But I thought people with degrees couldn’t be anti-science?!

Our old friend Roxeanne de Luca recently had this to say about her anti-science nature:

You tried to say I was anti-science, got smacked down because I have an engineering degree, and haven’t learned?

Got that? Someone who has an engineering degree can’t be anti-science. It just can’t happen. I mean, come on! It’s a science degree! Of course, we have to ignore the fact that she has argued that condom use is ineffective because not everyone uses them in South Africa. And we have to ignore the fact that she has claimed that HIV rates have fallen because of abstinence only education (when, in fact, condom education drives are the primary reason for the decline, not to mention the fact that abstinence only education has been shown to be largely ineffective). And ignore the fact that she has argued that the scientific concept of conception is the same as the philosophical (and subjective) concept of humanity. Ignore it all. She has a degree. It’s sort of like how President Obama has a law degree. I’m sure it will only be a matter of time until far-right, Obama-hating conservative Roxeanne starts arguing that the President can’t hold views that, in her opinion, are against the constitution since he has a J.D.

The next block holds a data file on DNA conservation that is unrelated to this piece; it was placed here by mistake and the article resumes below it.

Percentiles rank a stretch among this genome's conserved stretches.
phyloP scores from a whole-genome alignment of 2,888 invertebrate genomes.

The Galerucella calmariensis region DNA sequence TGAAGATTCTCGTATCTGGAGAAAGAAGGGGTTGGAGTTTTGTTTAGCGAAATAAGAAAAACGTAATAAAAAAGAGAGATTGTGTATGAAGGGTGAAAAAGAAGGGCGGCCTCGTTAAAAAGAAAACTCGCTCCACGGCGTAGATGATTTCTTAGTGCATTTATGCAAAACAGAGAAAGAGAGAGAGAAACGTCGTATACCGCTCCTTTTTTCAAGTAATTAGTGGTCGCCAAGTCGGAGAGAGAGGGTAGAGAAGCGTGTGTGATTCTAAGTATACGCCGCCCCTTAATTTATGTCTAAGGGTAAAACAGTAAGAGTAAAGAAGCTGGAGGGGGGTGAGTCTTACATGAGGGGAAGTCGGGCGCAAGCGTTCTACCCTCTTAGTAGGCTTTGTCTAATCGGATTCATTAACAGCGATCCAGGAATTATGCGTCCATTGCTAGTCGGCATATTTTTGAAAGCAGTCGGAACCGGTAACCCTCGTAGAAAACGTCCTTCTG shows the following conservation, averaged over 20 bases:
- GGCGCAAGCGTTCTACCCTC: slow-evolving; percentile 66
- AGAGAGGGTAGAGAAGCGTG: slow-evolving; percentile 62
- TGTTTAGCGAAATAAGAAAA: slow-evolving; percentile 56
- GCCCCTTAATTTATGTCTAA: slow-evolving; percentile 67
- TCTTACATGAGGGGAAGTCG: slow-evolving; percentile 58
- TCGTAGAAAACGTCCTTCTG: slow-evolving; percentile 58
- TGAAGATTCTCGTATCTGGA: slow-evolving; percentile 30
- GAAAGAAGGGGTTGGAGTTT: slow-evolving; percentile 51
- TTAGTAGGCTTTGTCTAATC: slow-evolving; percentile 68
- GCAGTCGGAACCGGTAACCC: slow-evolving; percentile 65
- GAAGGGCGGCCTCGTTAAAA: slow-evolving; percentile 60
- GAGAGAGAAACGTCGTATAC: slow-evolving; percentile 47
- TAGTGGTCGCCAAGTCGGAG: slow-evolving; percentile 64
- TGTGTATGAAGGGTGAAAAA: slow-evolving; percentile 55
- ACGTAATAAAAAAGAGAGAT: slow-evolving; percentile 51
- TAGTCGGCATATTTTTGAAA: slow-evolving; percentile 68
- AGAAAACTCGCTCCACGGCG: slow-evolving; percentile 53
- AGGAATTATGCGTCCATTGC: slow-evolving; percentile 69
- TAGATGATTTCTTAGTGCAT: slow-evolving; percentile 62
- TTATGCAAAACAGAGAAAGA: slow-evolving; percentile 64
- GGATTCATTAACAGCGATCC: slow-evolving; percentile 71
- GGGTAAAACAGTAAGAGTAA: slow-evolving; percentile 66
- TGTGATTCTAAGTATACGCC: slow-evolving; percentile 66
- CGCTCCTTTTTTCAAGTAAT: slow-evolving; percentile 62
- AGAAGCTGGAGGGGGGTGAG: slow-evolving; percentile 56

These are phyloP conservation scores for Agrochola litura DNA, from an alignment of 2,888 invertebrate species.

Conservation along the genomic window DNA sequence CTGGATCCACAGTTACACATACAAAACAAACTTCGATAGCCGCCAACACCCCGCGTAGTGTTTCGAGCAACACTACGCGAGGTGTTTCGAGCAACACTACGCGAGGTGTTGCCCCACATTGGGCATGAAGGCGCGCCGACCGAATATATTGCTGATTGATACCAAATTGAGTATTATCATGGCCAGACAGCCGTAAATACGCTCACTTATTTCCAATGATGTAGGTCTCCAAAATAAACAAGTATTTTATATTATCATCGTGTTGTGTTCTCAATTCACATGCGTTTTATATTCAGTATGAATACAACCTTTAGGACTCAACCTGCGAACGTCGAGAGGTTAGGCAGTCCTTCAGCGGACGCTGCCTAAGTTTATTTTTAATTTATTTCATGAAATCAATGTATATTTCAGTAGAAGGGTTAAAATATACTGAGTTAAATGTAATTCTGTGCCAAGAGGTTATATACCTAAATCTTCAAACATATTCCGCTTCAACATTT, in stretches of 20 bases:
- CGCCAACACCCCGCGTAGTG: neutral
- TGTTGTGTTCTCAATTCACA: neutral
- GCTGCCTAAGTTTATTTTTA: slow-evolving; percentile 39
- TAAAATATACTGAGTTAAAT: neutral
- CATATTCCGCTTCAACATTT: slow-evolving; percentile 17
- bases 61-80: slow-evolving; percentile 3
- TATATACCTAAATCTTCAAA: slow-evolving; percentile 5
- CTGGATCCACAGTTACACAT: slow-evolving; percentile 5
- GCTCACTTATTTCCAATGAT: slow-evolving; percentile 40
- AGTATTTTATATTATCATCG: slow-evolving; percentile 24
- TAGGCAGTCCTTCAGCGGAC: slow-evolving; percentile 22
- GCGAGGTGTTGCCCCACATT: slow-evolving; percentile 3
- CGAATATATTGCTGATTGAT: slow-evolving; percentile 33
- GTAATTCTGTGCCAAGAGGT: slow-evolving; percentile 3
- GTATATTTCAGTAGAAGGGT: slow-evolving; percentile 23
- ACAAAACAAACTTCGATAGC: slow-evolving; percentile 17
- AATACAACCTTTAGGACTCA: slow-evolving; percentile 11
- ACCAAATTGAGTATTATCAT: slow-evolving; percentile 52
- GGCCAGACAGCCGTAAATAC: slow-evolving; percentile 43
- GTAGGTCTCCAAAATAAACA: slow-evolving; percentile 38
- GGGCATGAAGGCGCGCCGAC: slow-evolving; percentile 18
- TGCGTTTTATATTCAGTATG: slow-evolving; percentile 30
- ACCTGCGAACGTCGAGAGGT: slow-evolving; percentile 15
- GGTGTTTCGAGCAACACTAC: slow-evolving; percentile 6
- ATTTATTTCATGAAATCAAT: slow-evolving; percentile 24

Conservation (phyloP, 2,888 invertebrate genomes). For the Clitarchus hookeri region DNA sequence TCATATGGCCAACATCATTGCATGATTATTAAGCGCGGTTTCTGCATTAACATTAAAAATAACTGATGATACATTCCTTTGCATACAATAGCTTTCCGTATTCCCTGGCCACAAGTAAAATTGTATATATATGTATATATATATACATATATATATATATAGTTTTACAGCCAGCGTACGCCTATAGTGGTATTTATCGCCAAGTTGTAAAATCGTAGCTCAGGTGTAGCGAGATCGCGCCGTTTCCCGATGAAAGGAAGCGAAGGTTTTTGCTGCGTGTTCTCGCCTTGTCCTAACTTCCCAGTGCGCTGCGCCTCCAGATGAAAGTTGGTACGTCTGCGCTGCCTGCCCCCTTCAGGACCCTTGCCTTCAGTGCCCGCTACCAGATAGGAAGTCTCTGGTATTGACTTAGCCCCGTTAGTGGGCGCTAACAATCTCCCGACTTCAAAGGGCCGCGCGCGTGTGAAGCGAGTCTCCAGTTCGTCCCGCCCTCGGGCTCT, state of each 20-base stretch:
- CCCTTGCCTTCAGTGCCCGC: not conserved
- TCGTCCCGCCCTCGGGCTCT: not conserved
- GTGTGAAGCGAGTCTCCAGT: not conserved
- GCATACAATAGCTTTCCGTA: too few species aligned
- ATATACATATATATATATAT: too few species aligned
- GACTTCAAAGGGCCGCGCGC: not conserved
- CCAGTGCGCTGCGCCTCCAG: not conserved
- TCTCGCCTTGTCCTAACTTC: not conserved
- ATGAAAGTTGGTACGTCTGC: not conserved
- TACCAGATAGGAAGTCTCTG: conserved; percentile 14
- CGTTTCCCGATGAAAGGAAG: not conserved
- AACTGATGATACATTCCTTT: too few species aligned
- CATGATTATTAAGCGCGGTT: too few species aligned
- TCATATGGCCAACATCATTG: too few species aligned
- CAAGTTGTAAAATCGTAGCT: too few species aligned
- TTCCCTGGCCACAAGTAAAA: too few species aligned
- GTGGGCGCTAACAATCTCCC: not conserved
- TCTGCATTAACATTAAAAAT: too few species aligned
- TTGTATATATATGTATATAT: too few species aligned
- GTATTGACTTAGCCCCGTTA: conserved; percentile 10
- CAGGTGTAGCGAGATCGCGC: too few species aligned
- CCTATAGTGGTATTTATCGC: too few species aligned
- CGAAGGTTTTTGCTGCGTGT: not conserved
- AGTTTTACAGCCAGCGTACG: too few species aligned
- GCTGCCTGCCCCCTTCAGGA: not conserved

But, hey. I don’t want to put Roxeanne in a difficult position. I know moving beyond the partisan hackery is difficult for a lot people, so I’ll make this a little easier for her. Republican congressman Paul Broun has come out with a series of statements that I’m sure Roxeanne is most eager to defend:

“God’s word is true,” Broun said, according to a video posted on the church’s website. “I’ve come to understand that. All that stuff I was taught about evolution and embryology and Big Bang theory, all that is lies straight from the pit of hell. And it’s lies to try to keep me and all the folks who are taught that from understanding that they need a savior.”

Broun also said that he believes the Earth is about 9,000 years old and that it was made in six days.

Now, one may argue, so what? How does this relate to the rest of this post? I’m glad you asked. As it turns out, Broun has a notable educational background:

The Republican lawmaker made those comments during a speech Sept. 27 at a sportsman’s banquet at Liberty Baptist Church in Hartwell. Broun, a medical doctor, is running for re-election in November unopposed by Democrats.

He also has a B.S. in chemistry.

I think everything here is pretty clear. Anyone who has a degree in some science cannot possibly be anti-science. Hell, someone who claims otherwise ought to be prepared to get “smacked down” pretty quickly. At least that’s the world according to Roxeanne de Luca.

Datechguy does not grasp evolutionary theory

I mentioned a little while ago that the Internet became a better place when Roxeanne de Luca ceased her blogging activities. As it turns out, her old website is gone, but she is still blogging at some site called Datechguy. I don’t care to read anything she has to say given how uniformly uninformed she is on all issues (not to mention the fact that she is crazy), but I did poke around her new location. In doing so, I came across this atrocious piece by the owner of the blog, Datechguy himself: